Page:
[gclist] Instanteneous GC

David Chase chase@world.std.com
Thu, 29 Jul 1999 09:44:49 -0400

At 11:49 PM 7/28/99 -0400, Tim Sweeney wrote:
>2. Faster implementation: Assign each object a positive number, starting
>with 0 at the root.  For each object, maintain for lists of references:
>(incoming, outgoing) x (to lower numbered objects, to higher numbered
>objects).  Enforce a rule that every object always has at least one incoming
>reference from a lowered number object.  Whenever a reference changes that
>breaks this rule, move the offending object to the end of the list (make it
>the highest numbered object), and readjust the other objects--which may
>cause them to recursively fall to the bottom of the list.  In this process,
>some objects that land at the bottom of the list will have no upward
>references, and those objects have immediately become garbage.  The overhead
>of this is (on a 32 bit machine) 8 bytes per object + 24 bytes per reference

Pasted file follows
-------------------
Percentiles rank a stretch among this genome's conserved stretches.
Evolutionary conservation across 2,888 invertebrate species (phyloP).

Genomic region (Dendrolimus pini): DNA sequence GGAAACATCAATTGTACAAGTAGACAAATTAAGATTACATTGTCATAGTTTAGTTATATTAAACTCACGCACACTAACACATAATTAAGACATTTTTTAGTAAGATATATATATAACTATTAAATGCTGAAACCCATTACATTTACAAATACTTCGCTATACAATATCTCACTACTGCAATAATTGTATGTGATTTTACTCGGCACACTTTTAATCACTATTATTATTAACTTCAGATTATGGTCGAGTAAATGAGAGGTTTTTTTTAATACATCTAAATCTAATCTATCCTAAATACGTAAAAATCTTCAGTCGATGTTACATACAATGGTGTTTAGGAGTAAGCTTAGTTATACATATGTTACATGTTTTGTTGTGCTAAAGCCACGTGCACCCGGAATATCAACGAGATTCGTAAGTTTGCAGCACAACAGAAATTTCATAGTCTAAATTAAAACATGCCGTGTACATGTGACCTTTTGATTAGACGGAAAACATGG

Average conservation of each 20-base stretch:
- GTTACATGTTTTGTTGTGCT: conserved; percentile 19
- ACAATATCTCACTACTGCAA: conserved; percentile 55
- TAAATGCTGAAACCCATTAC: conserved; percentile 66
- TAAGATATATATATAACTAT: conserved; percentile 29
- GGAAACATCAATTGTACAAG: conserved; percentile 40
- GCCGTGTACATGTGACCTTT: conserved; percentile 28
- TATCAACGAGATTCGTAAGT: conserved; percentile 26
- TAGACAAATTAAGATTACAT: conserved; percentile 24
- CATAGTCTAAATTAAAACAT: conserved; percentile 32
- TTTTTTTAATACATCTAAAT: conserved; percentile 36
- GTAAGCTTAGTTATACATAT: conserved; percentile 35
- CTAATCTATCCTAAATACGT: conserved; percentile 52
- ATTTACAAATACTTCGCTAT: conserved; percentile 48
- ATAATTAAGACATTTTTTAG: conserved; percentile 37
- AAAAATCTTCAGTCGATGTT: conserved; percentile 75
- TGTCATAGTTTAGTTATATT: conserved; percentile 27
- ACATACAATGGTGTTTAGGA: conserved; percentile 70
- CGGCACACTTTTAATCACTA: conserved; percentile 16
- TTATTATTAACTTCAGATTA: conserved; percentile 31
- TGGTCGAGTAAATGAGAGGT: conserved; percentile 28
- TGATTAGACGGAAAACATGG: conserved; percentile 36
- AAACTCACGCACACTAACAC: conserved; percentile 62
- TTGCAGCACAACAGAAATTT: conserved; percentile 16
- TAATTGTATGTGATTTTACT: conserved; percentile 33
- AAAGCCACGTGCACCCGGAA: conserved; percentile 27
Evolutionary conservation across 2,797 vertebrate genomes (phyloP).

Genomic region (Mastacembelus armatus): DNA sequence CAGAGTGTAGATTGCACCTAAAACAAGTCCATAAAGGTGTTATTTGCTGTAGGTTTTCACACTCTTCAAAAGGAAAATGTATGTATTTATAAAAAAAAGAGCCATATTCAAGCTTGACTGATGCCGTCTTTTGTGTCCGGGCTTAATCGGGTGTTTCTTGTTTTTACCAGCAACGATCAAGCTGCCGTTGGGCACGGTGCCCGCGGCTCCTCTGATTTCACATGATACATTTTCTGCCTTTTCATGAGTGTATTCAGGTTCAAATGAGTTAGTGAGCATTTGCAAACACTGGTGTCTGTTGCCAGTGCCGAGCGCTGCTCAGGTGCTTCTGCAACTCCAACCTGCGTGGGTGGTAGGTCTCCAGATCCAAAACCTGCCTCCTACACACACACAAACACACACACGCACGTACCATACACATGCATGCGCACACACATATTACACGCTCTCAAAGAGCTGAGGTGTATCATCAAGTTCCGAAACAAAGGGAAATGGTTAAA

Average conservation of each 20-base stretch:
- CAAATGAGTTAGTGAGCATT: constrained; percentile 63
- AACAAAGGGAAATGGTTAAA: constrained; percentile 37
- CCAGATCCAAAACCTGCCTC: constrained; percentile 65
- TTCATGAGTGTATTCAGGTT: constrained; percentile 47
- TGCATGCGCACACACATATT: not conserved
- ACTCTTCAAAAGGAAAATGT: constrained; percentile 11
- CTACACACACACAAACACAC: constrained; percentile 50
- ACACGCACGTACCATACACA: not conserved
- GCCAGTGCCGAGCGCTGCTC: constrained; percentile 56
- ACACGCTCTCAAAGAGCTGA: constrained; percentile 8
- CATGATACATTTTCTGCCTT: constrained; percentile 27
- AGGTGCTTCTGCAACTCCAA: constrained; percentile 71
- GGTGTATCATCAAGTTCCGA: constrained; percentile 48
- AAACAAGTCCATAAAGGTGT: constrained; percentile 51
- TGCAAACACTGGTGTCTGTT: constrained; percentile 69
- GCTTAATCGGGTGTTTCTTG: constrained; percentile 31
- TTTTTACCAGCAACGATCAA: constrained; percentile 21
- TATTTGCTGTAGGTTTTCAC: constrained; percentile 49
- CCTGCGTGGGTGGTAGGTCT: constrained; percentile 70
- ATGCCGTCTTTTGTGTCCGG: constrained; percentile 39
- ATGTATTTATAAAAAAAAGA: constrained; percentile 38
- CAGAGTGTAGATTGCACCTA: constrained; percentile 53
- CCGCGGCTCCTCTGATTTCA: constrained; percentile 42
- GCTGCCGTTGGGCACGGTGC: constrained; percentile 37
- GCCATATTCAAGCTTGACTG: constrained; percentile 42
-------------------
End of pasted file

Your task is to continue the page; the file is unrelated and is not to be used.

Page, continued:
>variable.  This has a lot of O(n^2) performance cases, for example many
>double-linked list implementations, but I think the algorithm can be
>restructured to never be worse than O(n).  Still this is impractically slow.

It's worth considering, if you are willing to scratch your head and
hack the analysis for the data structures that you actually deal with,
but ...

>So, my question is: is there any reasonably efficient way to do
>instantaneous garbage collection, using a write-barrier function that can
>immediately determine that objects have become garbage?

A little neuron jumping up and down at the back of my brain says
"no".  I think this is equivalent to some "on-line" graph connectivity
problems, and all the results that I remember from gradual school
say that edge addition is relatively easy, but edge deletion is
a good deal harder.  This general rule has held for most of the
graph-related problems I have had reason to play with (transitive
closure, dominator trees, e.g.).  HOWEVER, you might be able to
exploit some of the usual GC heuristics regarding frequency of
modification versus frequency of initialization and access.

This is the article that was bugging that neuron.  It's 18 years
old, perhaps someone has made progress since then, but since I'm
vaguely interested in this sort of problem, there's some chance
I would have noticed.

TITLE = "An On-Line Edge-Deletion Problem",
AUTHOR = "Shimon Even and Yossi Shiloach",
JOURNAL = jacm,  VOLUME = 28, NUMBER = 1, MONTH = jan, YEAR = 1981,
PAGES = {1--4}

jacm = Journal of the ACM

David Chase